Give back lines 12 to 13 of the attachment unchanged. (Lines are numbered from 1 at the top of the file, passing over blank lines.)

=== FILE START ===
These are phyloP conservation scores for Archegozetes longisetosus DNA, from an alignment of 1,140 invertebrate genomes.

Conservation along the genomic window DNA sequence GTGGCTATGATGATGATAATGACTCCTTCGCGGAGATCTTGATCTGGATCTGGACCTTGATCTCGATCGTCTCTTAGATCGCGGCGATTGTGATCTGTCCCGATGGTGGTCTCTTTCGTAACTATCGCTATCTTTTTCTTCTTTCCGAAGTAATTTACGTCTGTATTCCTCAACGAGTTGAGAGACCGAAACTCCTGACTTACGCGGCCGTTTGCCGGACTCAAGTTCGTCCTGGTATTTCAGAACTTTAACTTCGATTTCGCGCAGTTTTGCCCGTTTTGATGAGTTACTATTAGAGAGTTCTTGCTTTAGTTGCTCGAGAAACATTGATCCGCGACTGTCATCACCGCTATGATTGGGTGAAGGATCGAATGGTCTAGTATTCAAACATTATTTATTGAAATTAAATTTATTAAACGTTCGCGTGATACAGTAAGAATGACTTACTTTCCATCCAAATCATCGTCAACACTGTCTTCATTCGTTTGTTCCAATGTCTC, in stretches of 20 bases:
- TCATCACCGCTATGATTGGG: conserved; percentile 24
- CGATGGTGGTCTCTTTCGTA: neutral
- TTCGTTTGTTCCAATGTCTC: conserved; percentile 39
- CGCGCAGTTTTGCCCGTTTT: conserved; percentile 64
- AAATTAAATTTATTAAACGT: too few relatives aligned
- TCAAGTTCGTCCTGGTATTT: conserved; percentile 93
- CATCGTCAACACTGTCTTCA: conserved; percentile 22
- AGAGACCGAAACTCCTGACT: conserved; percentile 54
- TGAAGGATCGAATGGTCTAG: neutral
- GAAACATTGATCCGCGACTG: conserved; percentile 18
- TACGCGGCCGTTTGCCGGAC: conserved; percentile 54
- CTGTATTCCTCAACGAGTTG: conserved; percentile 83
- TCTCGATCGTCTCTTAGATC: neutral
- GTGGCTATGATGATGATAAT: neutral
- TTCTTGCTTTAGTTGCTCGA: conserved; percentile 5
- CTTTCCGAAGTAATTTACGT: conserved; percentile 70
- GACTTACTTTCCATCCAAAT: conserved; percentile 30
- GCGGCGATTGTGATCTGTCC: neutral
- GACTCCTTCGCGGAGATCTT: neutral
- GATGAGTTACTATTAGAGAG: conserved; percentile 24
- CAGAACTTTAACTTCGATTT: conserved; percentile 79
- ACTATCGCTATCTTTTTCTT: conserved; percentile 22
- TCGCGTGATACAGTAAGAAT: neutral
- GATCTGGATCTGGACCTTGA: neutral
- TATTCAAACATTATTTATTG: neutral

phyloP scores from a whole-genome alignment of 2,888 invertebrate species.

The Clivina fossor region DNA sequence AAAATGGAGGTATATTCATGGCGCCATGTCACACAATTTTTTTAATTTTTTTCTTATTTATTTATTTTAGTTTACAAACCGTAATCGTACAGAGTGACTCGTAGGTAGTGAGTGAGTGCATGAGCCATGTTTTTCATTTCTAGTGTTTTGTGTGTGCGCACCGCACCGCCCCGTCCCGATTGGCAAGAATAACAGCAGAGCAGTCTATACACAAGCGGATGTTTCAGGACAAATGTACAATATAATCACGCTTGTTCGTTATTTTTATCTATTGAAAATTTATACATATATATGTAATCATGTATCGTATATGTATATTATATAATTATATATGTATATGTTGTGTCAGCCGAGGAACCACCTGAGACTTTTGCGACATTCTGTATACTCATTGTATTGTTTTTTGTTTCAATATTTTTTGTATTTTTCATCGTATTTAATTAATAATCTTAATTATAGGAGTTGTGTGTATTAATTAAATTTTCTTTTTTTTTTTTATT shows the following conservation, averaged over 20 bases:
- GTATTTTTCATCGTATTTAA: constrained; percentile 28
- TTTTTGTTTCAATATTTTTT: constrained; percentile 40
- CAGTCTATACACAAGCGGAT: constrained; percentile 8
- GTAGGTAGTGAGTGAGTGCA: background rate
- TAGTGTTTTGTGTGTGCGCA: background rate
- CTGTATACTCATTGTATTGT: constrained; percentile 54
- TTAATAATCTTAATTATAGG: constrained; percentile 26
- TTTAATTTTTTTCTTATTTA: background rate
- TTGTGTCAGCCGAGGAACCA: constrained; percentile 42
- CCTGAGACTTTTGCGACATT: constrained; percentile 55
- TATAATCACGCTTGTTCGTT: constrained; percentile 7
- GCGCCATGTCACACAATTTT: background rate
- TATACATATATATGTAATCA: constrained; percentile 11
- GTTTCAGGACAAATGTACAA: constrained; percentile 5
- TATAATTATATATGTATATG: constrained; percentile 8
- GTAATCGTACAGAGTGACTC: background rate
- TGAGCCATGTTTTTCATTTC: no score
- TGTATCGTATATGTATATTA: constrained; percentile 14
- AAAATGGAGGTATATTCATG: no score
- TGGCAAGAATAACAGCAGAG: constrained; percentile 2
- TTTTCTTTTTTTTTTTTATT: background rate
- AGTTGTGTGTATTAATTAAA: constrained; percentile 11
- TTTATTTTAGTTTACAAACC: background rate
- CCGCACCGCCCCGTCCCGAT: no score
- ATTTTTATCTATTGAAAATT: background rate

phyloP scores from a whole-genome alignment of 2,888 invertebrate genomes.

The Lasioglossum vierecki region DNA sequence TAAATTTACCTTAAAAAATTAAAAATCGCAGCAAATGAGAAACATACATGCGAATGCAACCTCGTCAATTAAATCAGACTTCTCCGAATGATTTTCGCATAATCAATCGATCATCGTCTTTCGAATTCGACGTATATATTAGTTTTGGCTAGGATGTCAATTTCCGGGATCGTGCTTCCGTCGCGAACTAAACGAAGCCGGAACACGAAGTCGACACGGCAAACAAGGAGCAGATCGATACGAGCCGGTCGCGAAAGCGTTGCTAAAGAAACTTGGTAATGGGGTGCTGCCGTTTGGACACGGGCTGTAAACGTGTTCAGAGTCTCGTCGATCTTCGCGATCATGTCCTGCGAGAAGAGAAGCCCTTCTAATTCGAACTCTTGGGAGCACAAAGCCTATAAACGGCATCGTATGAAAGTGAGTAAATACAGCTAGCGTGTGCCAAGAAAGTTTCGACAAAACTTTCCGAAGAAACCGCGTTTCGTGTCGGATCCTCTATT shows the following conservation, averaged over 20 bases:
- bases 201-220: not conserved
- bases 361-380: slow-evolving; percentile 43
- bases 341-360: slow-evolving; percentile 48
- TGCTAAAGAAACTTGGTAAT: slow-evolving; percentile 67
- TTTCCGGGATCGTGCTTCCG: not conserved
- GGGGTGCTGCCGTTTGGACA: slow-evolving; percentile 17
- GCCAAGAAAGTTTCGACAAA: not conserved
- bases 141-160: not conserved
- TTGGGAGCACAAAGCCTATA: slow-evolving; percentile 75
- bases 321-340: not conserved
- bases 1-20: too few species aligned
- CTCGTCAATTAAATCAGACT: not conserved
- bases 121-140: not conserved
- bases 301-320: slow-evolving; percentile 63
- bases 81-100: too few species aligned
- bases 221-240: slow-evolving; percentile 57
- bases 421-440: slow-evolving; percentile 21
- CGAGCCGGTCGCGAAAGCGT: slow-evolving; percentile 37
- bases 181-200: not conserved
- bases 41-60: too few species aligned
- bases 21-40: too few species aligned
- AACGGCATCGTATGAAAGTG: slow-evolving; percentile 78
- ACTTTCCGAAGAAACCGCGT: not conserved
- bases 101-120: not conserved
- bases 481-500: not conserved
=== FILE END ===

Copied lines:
- GAAACATTGATCCGCGACTG: conserved; percentile 18
- TACGCGGCCGTTTGCCGGAC: conserved; percentile 54